The Use of Higher-Order Differencing Techniques in Reservoir Simulation
- I.J. Taggart | W.V. Pinczewski
- Document ID
- Society of Petroleum Engineers
- SPE Reservoir Engineering
- Publication Date
- August 1987
- Document Type
- Journal Paper
- 360 - 372
- 1987. Society of Petroleum Engineers
- 5.4.9 Miscible Methods, 5.3.2 Multiphase Flow, 5.5 Reservoir Simulation, 5.3.1 Flow in Porous Media, 5.2 Reservoir Fluid Dynamics
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Summary. Uniformly second- and third-order finite-difference schemes are developed for convection-dominated flows in porous media. The schemes are applied to immiscible and miscible displacements characterized by low levels of physical dispersion. The high-order schemes developed are shown to reduce significantly both dispersion of sharp fronts and sensitivity to grid orientation when compared with solutions obtained with the commonly used one-point upwind differencing schemes. Moreover, for explicit time-stepping simulators, such as those based on implicit-pressure explicit-saturation (IMPES) formulations, the improved performance of the high-order methods is obtained with only a modest increase in computational effort.
A number of important reservoir engineering problems have solutions characterized by low levels of physical dispersion. Consequently, these solutions frequently possess or develop sharp fronts or discontinuities as the displacement proceeds. Examples include high-velocity immiscible flows, EOR processes where small slugs of fluid are injected into the reservoir, thermal recovery processes, and miscible displacements where compositional effects are important. For these conditions, convective terms dominate in the governing transport equations, which take on a wavelike or hyperbolic nature. Low-order finite difference methods (one-point upstream differencing) have been the conventional means of solving these problems, because of their simplicity and computational economy. These methods are known to suffer from excessive numerical diffusion, however, and to exhibit severe grid orientation sensitivity. They are therefore inappropriate for the problems described and, if applied, produce solutions of unacceptable accuracy. A number of alternative solution techniques have been proposed to overcome the shortcomings of simple proposed to overcome the shortcomings of simple singlepoint upwind differencing. These include the method of characteristics, modified random choice methods, and various flux-updating schemes. Although the method of characteristics is capable of producing exact solutions for certain simple problems, its use as a general simulation tool is limited by the complexity of the computer codes required to apply the method to general three-dimensional multiphase-flow problems. Complexity also eliminates the random choice and flux-updating methods, both of which are based on the method of characteristics. Although variational methods (finite elements and related weighted residual schemes, such as collocation) have been shown to produce solutions that are more accurate and less prone to grid orientation sensitivity than those obtained with simple finite-difference schemes, the practical implementation of these methods to reservoir engineering problems is limited by their complexity and computational expense. The inherent simplicity and generality of finite-difference techniques make them attractive. This is reflected in the fact that the majority of commercial simulators use this form of approximation. Nine-point finite-difference schemes based on linear combinations of the conventionally differenced flow equations for parallel and diagonal grids have been shown to reduce grid orientation sensitivity considerably without incurring the computational expense of variational methods. These methods are known to produce physically unrealistic "bullet-like" displacement fronts, physically unrealistic "bullet-like" displacement fronts, however, and offer no significant improvements in truncation error over the simpler five-point schemes. The success of the variational methods in significantly reducing numerical dispersion and grid orientation sensitivity is largely a result of the higher-order approximations commonly used with these techniques. Higher-order finite-difference techniques have also been proposed, but these do not appear to share the favorable properties of the variational methods. Two-point upwind differencing schemes, which are second-order accurate in space but only first-order accurate in time, often produce grid orientation effects of magnitude similar to those resulting from one-point upwind schemes. They are limited further by more restrictive timestep limitations than the one-point methods.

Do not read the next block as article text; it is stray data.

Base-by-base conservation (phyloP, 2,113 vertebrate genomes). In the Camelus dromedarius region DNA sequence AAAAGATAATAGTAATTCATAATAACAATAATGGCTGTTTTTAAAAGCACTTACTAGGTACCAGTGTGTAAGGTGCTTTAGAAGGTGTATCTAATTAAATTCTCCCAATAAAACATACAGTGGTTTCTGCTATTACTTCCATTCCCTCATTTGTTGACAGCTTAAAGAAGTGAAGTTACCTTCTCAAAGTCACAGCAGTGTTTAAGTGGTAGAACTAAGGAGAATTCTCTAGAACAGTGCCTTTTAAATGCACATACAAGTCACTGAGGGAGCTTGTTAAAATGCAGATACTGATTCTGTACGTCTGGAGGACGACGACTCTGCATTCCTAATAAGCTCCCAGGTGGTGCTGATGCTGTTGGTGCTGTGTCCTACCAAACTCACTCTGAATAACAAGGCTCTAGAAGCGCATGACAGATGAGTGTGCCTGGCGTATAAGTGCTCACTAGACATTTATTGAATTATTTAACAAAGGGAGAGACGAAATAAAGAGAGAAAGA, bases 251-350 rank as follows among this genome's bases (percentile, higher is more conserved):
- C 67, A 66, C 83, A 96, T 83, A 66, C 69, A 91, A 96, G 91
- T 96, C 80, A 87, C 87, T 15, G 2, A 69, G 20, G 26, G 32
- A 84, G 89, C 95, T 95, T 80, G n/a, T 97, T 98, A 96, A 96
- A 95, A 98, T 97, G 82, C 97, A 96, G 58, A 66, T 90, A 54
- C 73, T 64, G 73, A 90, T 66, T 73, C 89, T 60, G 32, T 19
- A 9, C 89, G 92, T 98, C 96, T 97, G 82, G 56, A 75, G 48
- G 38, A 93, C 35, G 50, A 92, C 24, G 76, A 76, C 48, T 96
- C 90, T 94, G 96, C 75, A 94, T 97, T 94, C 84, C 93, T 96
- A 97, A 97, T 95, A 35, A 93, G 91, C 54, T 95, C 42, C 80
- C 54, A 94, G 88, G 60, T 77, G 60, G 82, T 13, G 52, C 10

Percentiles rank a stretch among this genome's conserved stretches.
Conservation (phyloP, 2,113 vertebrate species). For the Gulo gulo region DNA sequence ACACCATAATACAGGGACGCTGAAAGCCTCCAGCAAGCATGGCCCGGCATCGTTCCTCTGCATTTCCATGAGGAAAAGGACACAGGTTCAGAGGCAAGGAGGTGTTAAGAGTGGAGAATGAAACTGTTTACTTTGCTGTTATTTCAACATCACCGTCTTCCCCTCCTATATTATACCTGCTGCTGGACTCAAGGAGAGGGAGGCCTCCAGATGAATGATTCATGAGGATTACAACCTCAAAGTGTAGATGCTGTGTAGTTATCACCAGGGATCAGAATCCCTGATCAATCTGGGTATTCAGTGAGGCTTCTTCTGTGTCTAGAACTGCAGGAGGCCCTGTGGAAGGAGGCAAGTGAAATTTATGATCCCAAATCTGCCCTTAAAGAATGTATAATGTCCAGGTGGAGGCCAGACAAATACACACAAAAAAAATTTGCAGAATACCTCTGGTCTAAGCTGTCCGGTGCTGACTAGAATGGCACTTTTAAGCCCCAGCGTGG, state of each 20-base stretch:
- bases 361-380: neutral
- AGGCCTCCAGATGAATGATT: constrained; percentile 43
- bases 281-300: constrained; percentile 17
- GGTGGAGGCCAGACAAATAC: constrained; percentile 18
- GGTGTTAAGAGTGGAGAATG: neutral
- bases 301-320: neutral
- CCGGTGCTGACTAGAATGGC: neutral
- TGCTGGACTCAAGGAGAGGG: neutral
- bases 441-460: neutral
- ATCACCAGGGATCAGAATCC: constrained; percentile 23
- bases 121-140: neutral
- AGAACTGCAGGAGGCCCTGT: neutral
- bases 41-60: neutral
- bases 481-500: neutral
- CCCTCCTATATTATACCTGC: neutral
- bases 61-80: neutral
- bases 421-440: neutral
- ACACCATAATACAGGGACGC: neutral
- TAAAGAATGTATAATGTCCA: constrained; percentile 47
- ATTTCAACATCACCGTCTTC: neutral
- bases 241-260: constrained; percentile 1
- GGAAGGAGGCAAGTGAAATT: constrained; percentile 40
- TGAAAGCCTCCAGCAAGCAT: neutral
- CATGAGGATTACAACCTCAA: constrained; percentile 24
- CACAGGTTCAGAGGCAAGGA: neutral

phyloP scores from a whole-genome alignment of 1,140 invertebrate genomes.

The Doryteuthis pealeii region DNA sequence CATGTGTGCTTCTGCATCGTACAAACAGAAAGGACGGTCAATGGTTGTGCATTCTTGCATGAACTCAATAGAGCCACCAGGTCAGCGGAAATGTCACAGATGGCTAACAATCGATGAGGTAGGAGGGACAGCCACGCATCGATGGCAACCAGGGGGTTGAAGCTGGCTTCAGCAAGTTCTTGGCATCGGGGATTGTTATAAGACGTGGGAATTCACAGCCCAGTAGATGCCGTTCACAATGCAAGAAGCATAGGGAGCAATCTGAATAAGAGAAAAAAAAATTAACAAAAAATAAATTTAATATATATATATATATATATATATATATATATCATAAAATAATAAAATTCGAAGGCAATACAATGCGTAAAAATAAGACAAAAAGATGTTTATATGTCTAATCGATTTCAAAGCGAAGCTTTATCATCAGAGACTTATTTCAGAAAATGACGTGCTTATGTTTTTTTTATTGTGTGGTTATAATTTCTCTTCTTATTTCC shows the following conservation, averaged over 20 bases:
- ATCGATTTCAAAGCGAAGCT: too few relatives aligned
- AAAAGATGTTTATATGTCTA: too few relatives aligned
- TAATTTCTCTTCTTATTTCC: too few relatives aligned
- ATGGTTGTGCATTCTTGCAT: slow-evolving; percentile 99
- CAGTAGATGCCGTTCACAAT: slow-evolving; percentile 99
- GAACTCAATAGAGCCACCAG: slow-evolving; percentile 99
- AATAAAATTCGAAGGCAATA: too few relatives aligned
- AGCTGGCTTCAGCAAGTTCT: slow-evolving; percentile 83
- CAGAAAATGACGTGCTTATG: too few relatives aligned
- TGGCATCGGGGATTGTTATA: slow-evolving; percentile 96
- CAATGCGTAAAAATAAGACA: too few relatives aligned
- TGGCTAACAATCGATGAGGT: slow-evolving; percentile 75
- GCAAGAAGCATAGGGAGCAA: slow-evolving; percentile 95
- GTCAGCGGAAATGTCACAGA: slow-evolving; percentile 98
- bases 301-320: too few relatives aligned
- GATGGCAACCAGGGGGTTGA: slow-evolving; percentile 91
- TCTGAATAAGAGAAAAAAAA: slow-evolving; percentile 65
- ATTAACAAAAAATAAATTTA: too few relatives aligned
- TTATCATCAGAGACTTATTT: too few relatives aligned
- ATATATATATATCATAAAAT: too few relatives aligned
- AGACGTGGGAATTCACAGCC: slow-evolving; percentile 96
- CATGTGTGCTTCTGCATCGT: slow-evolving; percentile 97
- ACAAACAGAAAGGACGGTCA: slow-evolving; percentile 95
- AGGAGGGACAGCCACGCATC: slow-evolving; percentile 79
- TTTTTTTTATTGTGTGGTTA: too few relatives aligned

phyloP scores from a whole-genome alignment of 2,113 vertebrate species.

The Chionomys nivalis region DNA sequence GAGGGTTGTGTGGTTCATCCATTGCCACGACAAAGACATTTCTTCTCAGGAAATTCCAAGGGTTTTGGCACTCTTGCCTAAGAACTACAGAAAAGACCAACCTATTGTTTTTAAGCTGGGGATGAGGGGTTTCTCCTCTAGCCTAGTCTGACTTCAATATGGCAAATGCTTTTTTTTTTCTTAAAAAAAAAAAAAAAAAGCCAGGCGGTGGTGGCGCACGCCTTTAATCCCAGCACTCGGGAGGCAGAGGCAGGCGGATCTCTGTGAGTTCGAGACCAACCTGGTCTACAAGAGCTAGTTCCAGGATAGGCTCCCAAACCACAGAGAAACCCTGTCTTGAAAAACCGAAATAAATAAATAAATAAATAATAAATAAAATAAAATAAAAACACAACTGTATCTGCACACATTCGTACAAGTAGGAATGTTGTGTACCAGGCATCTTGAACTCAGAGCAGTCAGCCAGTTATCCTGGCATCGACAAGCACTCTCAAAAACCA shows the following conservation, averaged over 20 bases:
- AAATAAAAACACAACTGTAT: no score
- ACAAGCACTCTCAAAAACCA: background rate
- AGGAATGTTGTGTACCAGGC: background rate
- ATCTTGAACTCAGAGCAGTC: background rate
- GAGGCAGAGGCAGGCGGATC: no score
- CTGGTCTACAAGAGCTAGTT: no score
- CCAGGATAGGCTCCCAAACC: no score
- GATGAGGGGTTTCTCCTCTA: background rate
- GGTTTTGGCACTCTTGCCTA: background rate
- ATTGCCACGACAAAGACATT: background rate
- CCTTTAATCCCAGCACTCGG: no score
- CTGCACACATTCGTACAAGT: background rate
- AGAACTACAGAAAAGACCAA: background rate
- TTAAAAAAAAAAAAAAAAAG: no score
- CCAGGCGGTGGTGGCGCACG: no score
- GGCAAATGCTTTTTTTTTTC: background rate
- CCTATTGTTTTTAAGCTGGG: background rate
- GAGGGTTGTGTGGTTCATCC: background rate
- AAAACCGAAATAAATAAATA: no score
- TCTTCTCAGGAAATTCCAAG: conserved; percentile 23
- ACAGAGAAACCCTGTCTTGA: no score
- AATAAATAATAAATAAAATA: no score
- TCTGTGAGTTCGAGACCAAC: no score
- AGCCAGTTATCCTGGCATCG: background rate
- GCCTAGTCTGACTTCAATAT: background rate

In contrast, workers in gas dynamics who also solve hyperbolic transport equations numerically have experienced considerable success with higher-order difference schemes. The difference is that they use schemes that are usually second-order accurate in both space and time. For highly convective conditions, the solution to hyperbolic problems is a function of x/t, and in computations involving a fixed grid (Eulerian approach), it is necessary to consider both spatial and time approximations with equal importance.
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